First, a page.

Can we not call these ‘bread riots’ anymore? Is that phrase too patrician, too imperial, too old-fashioned? I understand that they’re for the most part non-violent, but what we’re looking at here is a bunch of unemployed and underemployed and sympathetic people trying desperately to shake a piggy bank that’s been raided weekly for years now. This is why camping out is such an effective strategy. “Screw you guys, this is my home.” 

Video 8 Apr

I bought these kids books at an Arabic book fair in front of Tel Aviv University. When I told the seller (a student) I was learning Arabic here started laughing and said “You know you can go places where they actually speak Arabic right? Like Jordan?” Which is a fair point, but in my defense, I’m not learning how to speak Arabic but rather read it (and understand news broadcasts and formal speeches) because the formal written version (called fusha) is different from the dialects everyone speaks. Which would still probably be easier in Jordan.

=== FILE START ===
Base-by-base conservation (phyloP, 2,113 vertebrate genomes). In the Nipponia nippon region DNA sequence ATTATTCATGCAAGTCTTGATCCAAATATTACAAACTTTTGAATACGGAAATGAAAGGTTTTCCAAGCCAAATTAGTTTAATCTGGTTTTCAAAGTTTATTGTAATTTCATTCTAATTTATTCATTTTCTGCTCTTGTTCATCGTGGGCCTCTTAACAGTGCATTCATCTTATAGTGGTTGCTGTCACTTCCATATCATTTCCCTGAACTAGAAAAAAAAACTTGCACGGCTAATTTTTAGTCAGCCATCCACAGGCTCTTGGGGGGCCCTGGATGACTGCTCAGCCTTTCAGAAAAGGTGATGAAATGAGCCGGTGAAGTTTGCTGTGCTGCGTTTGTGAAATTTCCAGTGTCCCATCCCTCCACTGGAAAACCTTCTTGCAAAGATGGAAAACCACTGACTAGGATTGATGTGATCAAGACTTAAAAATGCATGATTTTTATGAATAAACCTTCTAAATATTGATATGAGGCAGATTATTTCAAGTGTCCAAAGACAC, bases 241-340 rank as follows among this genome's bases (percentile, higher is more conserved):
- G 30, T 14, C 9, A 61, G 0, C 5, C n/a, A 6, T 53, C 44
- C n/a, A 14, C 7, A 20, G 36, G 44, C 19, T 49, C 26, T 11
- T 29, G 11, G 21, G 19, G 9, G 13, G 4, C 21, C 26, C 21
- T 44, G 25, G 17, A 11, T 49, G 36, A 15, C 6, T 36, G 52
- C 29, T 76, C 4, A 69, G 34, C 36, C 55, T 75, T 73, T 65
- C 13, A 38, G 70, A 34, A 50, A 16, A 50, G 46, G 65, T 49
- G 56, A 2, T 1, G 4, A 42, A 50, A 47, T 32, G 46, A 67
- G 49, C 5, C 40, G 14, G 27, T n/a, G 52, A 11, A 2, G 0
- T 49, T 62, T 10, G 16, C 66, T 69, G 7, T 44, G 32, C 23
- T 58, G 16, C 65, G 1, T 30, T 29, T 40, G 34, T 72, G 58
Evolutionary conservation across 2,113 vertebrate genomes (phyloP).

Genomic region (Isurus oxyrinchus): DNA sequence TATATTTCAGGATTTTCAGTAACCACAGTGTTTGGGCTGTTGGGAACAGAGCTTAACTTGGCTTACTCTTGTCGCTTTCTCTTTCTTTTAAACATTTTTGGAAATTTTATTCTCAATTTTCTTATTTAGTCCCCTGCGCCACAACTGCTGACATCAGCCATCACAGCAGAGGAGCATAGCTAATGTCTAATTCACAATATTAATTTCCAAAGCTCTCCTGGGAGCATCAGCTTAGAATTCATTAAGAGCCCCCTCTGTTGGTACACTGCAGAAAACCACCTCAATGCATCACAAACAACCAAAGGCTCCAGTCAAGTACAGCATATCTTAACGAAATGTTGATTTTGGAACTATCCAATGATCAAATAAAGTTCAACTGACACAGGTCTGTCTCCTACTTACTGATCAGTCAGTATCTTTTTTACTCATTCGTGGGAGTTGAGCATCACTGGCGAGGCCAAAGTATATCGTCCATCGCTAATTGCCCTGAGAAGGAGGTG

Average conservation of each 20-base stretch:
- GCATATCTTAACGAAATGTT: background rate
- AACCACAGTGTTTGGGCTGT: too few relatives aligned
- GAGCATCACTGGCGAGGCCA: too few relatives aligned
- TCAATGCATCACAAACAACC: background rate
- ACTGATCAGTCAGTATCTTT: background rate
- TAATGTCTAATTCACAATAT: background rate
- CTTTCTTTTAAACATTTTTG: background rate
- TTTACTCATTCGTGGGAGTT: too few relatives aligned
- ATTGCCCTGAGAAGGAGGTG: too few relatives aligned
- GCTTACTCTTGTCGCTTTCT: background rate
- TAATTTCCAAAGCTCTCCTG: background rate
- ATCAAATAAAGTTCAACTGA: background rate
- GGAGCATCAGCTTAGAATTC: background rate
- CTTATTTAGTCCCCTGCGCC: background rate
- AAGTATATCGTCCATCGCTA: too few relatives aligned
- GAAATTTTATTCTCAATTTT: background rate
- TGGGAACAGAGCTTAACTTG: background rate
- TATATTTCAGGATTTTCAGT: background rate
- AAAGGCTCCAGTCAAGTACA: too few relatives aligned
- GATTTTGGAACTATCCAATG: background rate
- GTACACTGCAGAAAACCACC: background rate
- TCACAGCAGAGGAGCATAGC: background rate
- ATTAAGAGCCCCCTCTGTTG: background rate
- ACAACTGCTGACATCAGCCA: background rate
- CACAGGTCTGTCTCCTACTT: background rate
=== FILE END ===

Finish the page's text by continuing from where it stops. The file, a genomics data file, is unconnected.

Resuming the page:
Anyway, it’s taken me a while but here’s what’s going on in Aladdin:

(I couldn’t find the first book so we start in the middle of the story)

The caravan, heavily laden, traveled east, forging through the Sinai desert. The teams assembled after making some headway and a vigorous, middle-aged man led Aladdin away from the group, his beard and sideburns lined with gray, his features forceful and manly, and he said to Aladdin: